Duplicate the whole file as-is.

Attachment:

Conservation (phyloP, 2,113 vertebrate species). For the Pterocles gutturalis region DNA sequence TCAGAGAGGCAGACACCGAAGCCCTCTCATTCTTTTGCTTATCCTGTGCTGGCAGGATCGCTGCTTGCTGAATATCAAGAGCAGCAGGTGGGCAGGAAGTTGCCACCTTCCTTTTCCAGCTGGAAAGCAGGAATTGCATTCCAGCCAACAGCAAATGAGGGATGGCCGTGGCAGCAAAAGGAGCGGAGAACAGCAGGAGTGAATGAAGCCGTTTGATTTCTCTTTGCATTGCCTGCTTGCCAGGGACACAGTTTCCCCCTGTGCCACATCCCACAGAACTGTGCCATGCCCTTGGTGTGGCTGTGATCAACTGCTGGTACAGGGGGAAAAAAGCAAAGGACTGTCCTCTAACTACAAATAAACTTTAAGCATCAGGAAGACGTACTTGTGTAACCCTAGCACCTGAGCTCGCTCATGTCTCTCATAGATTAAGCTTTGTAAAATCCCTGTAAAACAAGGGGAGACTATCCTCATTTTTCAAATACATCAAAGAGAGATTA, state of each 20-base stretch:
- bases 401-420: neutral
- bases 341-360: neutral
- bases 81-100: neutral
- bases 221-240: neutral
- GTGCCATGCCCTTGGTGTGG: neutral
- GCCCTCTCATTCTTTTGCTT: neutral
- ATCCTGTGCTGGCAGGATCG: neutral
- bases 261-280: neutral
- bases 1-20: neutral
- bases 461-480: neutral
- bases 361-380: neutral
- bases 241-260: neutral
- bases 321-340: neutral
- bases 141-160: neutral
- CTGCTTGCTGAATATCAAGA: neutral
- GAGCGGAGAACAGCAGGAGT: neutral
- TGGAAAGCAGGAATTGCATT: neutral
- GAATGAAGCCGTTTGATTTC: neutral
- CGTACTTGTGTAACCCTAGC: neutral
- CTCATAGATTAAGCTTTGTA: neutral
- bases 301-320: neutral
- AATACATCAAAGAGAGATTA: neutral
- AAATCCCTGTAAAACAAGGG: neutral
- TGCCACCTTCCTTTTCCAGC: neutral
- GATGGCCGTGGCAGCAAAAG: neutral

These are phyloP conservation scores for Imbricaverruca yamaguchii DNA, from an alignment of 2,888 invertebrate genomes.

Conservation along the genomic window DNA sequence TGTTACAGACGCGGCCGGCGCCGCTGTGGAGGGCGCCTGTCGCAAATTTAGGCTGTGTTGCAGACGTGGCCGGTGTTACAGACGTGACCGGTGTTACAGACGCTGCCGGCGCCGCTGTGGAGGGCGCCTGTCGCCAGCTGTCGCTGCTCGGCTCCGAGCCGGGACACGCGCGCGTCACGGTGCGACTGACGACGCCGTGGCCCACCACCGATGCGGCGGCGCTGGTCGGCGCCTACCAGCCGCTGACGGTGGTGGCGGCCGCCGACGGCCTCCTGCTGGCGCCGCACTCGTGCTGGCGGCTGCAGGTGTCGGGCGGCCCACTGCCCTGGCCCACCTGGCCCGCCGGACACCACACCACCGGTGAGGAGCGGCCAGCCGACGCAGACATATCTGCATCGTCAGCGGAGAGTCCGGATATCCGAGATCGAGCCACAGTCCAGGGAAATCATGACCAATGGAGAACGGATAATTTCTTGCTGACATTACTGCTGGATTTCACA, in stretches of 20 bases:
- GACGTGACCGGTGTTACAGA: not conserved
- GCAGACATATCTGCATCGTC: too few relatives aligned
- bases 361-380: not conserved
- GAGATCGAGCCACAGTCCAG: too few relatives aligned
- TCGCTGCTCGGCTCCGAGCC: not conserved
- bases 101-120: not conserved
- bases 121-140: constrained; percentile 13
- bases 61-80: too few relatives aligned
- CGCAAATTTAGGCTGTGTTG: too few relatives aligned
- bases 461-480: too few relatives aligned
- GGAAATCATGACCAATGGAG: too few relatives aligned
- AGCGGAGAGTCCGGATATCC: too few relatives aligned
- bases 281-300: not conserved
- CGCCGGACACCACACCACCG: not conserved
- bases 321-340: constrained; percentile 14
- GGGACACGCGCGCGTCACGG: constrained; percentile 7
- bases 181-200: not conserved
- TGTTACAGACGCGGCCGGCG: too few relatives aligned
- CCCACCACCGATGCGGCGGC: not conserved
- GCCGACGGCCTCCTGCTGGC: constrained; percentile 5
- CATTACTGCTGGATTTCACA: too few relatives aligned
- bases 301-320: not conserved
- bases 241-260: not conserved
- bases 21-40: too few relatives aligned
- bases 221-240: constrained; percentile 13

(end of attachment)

Conservation (phyloP, 2,113 vertebrate species). For the Pterocles gutturalis region DNA sequence TCAGAGAGGCAGACACCGAAGCCCTCTCATTCTTTTGCTTATCCTGTGCTGGCAGGATCGCTGCTTGCTGAATATCAAGAGCAGCAGGTGGGCAGGAAGTTGCCACCTTCCTTTTCCAGCTGGAAAGCAGGAATTGCATTCCAGCCAACAGCAAATGAGGGATGGCCGTGGCAGCAAAAGGAGCGGAGAACAGCAGGAGTGAATGAAGCCGTTTGATTTCTCTTTGCATTGCCTGCTTGCCAGGGACACAGTTTCCCCCTGTGCCACATCCCACAGAACTGTGCCATGCCCTTGGTGTGGCTGTGATCAACTGCTGGTACAGGGGGAAAAAAGCAAAGGACTGTCCTCTAACTACAAATAAACTTTAAGCATCAGGAAGACGTACTTGTGTAACCCTAGCACCTGAGCTCGCTCATGTCTCTCATAGATTAAGCTTTGTAAAATCCCTGTAAAACAAGGGGAGACTATCCTCATTTTTCAAATACATCAAAGAGAGATTA, state of each 20-base stretch:
- bases 401-420: neutral
- bases 341-360: neutral
- bases 81-100: neutral
- bases 221-240: neutral
- GTGCCATGCCCTTGGTGTGG: neutral
- GCCCTCTCATTCTTTTGCTT: neutral
- ATCCTGTGCTGGCAGGATCG: neutral
- bases 261-280: neutral
- bases 1-20: neutral
- bases 461-480: neutral
- bases 361-380: neutral
- bases 241-260: neutral
- bases 321-340: neutral
- bases 141-160: neutral
- CTGCTTGCTGAATATCAAGA: neutral
- GAGCGGAGAACAGCAGGAGT: neutral
- TGGAAAGCAGGAATTGCATT: neutral
- GAATGAAGCCGTTTGATTTC: neutral
- CGTACTTGTGTAACCCTAGC: neutral
- CTCATAGATTAAGCTTTGTA: neutral
- bases 301-320: neutral
- AATACATCAAAGAGAGATTA: neutral
- AAATCCCTGTAAAACAAGGG: neutral
- TGCCACCTTCCTTTTCCAGC: neutral
- GATGGCCGTGGCAGCAAAAG: neutral

These are phyloP conservation scores for Imbricaverruca yamaguchii DNA, from an alignment of 2,888 invertebrate genomes.

Conservation along the genomic window DNA sequence TGTTACAGACGCGGCCGGCGCCGCTGTGGAGGGCGCCTGTCGCAAATTTAGGCTGTGTTGCAGACGTGGCCGGTGTTACAGACGTGACCGGTGTTACAGACGCTGCCGGCGCCGCTGTGGAGGGCGCCTGTCGCCAGCTGTCGCTGCTCGGCTCCGAGCCGGGACACGCGCGCGTCACGGTGCGACTGACGACGCCGTGGCCCACCACCGATGCGGCGGCGCTGGTCGGCGCCTACCAGCCGCTGACGGTGGTGGCGGCCGCCGACGGCCTCCTGCTGGCGCCGCACTCGTGCTGGCGGCTGCAGGTGTCGGGCGGCCCACTGCCCTGGCCCACCTGGCCCGCCGGACACCACACCACCGGTGAGGAGCGGCCAGCCGACGCAGACATATCTGCATCGTCAGCGGAGAGTCCGGATATCCGAGATCGAGCCACAGTCCAGGGAAATCATGACCAATGGAGAACGGATAATTTCTTGCTGACATTACTGCTGGATTTCACA, in stretches of 20 bases:
- GACGTGACCGGTGTTACAGA: not conserved
- GCAGACATATCTGCATCGTC: too few relatives aligned
- bases 361-380: not conserved
- GAGATCGAGCCACAGTCCAG: too few relatives aligned
- TCGCTGCTCGGCTCCGAGCC: not conserved
- bases 101-120: not conserved
- bases 121-140: constrained; percentile 13
- bases 61-80: too few relatives aligned
- CGCAAATTTAGGCTGTGTTG: too few relatives aligned
- bases 461-480: too few relatives aligned
- GGAAATCATGACCAATGGAG: too few relatives aligned
- AGCGGAGAGTCCGGATATCC: too few relatives aligned
- bases 281-300: not conserved
- CGCCGGACACCACACCACCG: not conserved
- bases 321-340: constrained; percentile 14
- GGGACACGCGCGCGTCACGG: constrained; percentile 7
- bases 181-200: not conserved
- TGTTACAGACGCGGCCGGCG: too few relatives aligned
- CCCACCACCGATGCGGCGGC: not conserved
- GCCGACGGCCTCCTGCTGGC: constrained; percentile 5
- CATTACTGCTGGATTTCACA: too few relatives aligned
- bases 301-320: not conserved
- bases 241-260: not conserved
- bases 21-40: too few relatives aligned
- bases 221-240: constrained; percentile 13